Rick Rowden • http://www.foreignpolicy.com • July 3, 2012
At a time when most governments seem incapable of doing anything about unemployment, worsening economic inequality, and continuing financial instability, Argentina has adopted a set of striking new reforms that will enable its central bank to play a much more proactive role in addressing all of these problems. In fact, the reforms, adopted in March, may be the first shots fired in a quiet revolution in monetary policy. If successful, they could threaten to overturn 25 years of conservative central bank policies that have long been considered best practice by the IMF and central banks around the world.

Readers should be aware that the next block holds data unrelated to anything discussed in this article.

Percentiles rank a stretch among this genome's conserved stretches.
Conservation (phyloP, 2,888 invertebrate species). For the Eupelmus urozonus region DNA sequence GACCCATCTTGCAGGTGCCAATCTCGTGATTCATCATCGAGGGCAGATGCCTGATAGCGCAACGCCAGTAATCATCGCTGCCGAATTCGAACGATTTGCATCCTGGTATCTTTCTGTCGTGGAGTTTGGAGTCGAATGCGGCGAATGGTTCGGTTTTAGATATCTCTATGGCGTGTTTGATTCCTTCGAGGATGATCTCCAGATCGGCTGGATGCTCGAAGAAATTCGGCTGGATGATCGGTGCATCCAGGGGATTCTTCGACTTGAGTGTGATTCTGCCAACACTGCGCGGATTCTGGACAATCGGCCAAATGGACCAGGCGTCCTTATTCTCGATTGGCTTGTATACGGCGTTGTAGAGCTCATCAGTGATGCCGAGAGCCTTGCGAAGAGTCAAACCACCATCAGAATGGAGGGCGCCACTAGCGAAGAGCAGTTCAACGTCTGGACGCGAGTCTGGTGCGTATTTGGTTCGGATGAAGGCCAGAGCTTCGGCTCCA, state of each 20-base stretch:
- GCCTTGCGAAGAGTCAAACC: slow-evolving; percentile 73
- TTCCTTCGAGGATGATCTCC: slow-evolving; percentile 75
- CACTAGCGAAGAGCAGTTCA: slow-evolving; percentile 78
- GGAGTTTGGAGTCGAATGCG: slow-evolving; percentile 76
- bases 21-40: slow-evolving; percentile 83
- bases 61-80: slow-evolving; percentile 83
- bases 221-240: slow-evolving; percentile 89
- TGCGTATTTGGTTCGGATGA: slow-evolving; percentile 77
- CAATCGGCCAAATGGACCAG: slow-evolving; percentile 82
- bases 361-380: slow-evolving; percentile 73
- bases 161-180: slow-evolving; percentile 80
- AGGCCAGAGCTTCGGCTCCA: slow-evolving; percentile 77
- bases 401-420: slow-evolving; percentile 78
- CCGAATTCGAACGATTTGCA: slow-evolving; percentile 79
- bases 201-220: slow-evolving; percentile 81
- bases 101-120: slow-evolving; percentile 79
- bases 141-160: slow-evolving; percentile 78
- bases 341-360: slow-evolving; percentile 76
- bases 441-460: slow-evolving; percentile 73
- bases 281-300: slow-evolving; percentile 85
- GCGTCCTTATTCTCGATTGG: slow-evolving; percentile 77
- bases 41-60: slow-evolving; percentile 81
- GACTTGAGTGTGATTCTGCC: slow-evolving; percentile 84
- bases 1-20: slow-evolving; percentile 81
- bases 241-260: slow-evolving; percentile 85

Argentina’s new central bank president, Mercedes Marcó del Pont, said the reforms challenge the conservative axiom that central banks should play a very limited role in the economy. The bank is now rediscovering its sovereign capacity to formulate and implement economic policy, she explained, adding that some of the portraits on the bank’s hall of fame would be coming down — “beginning with Milton Friedman’s.”
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